T (z; ) (w; ) n (z w


1 1 (w; ) + 2 z w +z w

D+ (w; ) D2 +

(w; )


For example D+X , B and C have weights n = 1=2; 3=2; 1 respectively. The super-Virasoro algebra is similarly expressed. Denote s z w

T (z; )T (w; )

1^ 4c + 3 s3 2


1 T (w; ) + 2 1 D+T (w; ) + s D2 T (w; ) + s


where c = 3 c represents the central charge. ^ 2 The combined action SX + SBC is BRST invariant. For completeness, we record the BRST transformations on the elds

D) BRST Quantization

X = C D2 X 1 D+C D+X + complex conjugate + 2 1 C = C D2 C 4 D+ C D+C + B= T


where is a constant Grassmann-valued parameter and T is the stress tensor super eld, de ned in C). The associated BRST supercurrent is 3 JBRST = C (T (X ) + 1T (BC)) 4 D+(C D+CB) 2 The BRST charge (9:D:2) (9:D:3)



is conserved and nilpotent precisely in D = 10, in analogy with the bosonic string. Vertex operators for physical states commute with QBRST , while vertex operators of spurious states are QBRST -commutators of some operator. We shall not carry out BRST quantization any further here. IX.9

We distinguish two kinds of vertex operators: those for the NS sector, creating spacetime bosons, and those for the R sector, creating space-time fermions (also sometimes called the fermion vertex operator). For closed strings, this produces four di erent kinds of vertex operators: NS-NS and R-R creating bosons, and NS-R and R-NS creating fermions. The Rvertex cannot be constructed directly out of the elds X , since it must produce a branch cut starting at its insertion points. For simplicity, we specialize to the closed RNS string, and consider NS-NS vertex operators rst; the left-moving part may be constructed using the chiral splitting theorem for the RNS string, to be derived in the next section, xF. We begin by constructing RNS vertex operators for NS-NS states without ghost dependence. Vertex operators in the NS-NS sector are given in a fashion completely analogous to the bosonic string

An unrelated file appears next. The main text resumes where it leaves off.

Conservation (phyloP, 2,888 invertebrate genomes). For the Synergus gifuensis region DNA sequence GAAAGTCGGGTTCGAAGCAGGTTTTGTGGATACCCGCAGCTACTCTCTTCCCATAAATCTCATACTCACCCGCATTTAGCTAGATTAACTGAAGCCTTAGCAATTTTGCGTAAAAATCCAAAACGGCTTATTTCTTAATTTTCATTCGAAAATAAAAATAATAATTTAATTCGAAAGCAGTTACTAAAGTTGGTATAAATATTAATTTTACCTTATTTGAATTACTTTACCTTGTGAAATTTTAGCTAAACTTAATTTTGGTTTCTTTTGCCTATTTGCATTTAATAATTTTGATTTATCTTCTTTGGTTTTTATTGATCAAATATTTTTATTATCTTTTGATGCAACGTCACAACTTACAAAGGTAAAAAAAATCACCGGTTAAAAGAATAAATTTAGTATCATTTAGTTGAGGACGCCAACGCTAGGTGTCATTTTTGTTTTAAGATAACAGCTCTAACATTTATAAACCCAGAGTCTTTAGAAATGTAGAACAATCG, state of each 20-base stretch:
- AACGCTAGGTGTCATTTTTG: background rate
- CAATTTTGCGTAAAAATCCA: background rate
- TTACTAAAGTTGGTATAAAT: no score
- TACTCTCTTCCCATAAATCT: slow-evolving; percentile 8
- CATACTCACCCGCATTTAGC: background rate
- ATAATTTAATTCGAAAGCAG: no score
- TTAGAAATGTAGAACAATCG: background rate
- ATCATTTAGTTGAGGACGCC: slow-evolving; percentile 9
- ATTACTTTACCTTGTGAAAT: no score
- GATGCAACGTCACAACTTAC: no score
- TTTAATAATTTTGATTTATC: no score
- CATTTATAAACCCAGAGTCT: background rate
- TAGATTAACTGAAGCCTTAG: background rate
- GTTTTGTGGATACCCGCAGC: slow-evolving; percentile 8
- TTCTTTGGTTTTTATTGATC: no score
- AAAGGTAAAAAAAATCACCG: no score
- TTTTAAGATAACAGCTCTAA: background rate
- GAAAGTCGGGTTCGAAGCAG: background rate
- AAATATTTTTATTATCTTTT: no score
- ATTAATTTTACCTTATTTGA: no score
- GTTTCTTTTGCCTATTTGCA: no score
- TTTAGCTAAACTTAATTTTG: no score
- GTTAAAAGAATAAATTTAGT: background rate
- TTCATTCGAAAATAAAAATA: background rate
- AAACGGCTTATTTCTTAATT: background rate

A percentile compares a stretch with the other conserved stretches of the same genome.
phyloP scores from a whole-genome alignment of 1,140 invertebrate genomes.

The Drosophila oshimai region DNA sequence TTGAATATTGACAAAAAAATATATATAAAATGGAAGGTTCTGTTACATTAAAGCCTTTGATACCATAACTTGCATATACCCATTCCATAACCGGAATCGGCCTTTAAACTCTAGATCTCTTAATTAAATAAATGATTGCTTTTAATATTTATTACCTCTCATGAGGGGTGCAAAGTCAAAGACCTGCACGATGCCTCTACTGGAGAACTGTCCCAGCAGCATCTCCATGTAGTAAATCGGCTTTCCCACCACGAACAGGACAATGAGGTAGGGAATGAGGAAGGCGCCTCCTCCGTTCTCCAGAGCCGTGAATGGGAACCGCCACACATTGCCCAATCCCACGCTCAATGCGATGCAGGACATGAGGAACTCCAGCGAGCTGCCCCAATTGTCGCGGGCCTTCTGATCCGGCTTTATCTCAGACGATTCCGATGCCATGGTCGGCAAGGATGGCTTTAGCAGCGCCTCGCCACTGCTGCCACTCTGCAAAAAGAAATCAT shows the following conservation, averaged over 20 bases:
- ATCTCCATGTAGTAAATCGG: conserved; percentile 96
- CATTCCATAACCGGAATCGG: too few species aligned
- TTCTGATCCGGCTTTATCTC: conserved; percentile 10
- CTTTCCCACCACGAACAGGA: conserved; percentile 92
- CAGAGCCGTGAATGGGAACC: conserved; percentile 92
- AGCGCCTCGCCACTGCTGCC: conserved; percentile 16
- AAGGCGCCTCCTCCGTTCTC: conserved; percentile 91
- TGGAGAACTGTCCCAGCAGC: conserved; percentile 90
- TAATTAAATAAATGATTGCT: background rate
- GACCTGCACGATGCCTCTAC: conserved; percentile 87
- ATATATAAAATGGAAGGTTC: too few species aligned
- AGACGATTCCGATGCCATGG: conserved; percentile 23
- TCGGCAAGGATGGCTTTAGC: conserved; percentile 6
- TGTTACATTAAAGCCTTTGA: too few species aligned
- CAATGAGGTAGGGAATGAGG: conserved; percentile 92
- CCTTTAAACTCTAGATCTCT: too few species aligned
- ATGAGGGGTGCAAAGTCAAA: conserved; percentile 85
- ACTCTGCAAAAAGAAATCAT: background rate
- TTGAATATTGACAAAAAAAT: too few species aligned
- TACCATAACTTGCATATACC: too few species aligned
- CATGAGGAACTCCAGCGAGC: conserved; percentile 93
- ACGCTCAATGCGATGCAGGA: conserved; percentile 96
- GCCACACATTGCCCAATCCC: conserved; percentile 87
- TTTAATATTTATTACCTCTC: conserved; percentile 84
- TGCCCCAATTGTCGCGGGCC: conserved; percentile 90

E) Vertex operators for physical states

(1) The NS vertex operator

V ("; k) =


d E Pn("; D+ X; D X; D2 X; : : : )eik X +


Here, Pn is a polynomial involving a sum over terms, each of which has a total number n of D+ derivatives. By sU (1) invariance of V , Pn must then also have a total number n of D derivatives. (On non- at N = 1 supergeometries, the curvature super eld R+ may also enter, just as the Gaussian curvature Rg entered for the bosonic string in the dilaton vertex. R+ e ectively counts for one D+ and for one D .) By construction, V ("; k) is invariant under sDi transformations. It remains to guarantee that V ("; k) is sWeyl invariant. Under constant sWeyl transformations, D+ and D have weight 1=2, d E has weight 1 and the exponential has weight k2. Given that #D+ = nD = #D , we have

M 2 = k2 = nD 1


The GSO projection forces n to be odd only, since the number of NS elds applied to the ground state in each sector (left and right moving) must be odd. Thus, we have nD = 2n+1, IX.10